Who is this class for: This course is primarily designed for STEM undergraduates who have already completed classes in calculus and linear algebra. It is also ideal as a Digital Signal Processing primer for students interested in a mathematically solid introduction to the subject. Note that this class is NOT a hands-on, applied DSP course. While many programming examples are provided, the focus is on the theory and not on the implementation.


Created by:   École Polytechnique Fédérale de Lausanne

  • Paolo Prandoni

    Taught by:    Paolo Prandoni, Lecturer

    School of Computer and Communication Science

  • Martin Vetterli

    Taught by:    Martin Vetterli, Professor

    School of Computer and Communication Sciences
LevelIntermediate
Commitment8-10 hours/week
Language
English
How To PassPass all graded assignments to complete the course.
User Ratings
4.7 stars
Average User Rating 4.7See what learners said
Syllabus

FAQs
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Coursework
Coursework

Each course is like an interactive textbook, featuring pre-recorded videos, quizzes and projects.

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Creators
École Polytechnique Fédérale de Lausanne
Ratings and Reviews
Rated 4.7 out of 5 of 72 ratings

Excellent teaching of digital signal processing theory and techniques. Even form an engineering student who already has most on the material, is a very good review source.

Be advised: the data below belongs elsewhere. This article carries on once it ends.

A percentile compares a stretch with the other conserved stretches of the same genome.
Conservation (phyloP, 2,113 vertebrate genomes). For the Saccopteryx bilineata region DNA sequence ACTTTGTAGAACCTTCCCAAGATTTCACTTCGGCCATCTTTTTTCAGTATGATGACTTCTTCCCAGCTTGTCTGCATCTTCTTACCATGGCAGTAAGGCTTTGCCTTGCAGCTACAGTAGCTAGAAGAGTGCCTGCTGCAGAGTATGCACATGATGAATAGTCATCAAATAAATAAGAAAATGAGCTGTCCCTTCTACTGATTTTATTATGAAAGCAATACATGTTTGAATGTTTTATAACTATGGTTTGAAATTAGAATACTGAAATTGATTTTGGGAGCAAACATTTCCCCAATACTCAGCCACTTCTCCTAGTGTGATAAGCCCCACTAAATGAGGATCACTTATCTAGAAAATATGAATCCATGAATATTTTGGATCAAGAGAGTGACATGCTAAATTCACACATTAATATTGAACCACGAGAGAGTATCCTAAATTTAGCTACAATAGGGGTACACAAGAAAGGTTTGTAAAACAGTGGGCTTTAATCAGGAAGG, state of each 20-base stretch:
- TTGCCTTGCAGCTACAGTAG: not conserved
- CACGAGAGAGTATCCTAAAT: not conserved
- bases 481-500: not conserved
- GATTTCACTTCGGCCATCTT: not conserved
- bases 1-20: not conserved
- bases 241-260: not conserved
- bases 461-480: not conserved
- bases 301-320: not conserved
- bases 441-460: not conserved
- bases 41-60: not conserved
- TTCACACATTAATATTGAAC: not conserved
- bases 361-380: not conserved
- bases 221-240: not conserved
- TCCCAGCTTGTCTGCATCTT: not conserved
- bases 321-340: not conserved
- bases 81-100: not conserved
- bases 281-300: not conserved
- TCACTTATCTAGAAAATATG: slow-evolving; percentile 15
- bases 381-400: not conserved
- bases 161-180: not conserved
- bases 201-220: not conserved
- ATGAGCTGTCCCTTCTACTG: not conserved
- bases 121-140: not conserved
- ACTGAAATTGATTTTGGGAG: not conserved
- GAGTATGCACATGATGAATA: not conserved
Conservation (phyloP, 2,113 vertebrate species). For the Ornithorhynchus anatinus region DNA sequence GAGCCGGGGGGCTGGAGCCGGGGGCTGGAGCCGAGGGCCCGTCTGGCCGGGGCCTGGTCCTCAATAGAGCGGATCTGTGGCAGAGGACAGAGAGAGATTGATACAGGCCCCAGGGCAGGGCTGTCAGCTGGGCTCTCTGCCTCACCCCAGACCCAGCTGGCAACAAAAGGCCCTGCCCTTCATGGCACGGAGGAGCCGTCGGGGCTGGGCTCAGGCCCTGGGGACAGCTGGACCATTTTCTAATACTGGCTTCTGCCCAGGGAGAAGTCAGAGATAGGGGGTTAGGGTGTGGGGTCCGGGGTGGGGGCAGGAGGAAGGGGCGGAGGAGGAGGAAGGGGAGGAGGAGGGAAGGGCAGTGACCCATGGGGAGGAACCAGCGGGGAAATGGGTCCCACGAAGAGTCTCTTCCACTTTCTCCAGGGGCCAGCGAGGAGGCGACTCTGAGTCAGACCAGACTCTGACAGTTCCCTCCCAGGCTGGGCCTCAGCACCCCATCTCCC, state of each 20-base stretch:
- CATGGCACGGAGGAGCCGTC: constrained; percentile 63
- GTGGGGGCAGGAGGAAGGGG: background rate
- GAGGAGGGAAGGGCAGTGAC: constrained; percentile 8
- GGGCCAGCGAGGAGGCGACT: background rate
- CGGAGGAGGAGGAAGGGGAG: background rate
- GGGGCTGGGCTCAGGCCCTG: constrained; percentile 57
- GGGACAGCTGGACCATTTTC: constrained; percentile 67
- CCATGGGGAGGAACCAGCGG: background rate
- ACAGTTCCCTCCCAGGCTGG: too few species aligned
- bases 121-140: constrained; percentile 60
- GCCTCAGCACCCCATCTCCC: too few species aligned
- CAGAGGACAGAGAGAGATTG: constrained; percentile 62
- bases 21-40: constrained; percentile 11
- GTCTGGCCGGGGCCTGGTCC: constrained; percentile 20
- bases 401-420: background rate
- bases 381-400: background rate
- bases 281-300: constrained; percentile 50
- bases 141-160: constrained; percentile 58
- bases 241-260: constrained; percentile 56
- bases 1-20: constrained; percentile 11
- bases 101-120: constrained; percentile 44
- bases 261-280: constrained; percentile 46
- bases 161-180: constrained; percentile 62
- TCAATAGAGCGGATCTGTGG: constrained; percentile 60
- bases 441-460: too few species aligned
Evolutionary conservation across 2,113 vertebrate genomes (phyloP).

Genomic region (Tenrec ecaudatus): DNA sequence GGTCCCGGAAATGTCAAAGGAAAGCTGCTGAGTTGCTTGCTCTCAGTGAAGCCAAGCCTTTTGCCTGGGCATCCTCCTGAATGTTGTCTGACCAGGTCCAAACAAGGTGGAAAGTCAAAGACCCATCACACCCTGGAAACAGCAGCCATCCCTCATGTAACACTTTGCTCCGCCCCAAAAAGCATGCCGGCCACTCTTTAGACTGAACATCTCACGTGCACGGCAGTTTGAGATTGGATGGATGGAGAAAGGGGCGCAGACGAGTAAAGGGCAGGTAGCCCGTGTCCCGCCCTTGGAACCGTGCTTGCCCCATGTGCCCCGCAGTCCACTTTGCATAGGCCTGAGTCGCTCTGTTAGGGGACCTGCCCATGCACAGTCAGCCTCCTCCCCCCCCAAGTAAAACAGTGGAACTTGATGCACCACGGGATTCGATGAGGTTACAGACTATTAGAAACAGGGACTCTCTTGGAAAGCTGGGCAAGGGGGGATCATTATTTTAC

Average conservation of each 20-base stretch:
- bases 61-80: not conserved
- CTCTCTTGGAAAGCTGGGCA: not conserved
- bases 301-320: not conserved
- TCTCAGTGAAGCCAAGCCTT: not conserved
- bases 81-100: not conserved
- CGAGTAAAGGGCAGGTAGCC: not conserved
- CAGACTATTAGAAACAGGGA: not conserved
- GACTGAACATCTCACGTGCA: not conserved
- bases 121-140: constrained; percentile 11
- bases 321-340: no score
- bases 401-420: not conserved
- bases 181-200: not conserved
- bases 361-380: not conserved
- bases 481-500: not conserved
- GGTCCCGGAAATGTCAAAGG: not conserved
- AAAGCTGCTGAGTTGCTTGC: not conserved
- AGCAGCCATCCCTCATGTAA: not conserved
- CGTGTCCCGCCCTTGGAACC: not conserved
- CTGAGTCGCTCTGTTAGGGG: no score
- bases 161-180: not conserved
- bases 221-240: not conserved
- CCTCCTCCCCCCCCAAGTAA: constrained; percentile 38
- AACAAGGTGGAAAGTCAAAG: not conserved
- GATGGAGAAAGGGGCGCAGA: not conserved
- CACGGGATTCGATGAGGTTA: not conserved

Good one

The content of this course is really useful and contains the key points of digital signal processing.

This is a great review and reference for the fundamental knowledge of DSP. The class uses the concept of vector space and basis to explain all the linear transform in signal processing, which helps my understand of the material. You probably need some background of college sophomore and junior level math and system knowledge, but the math in this class is not dull. Rather, it focuses on applying on practical problems, especially on music signal process.

In the filter section, there are not much material about windowing. But in general, the material is adequate as an entry level class of DSP.

The only thing I don't like of the class is it does not provide the lecture slides. I like to take notes when watching the video, and I found it much easier to go back reviewing the material or looking for reference when there is a paper copy in hand than digging into dozens of videos.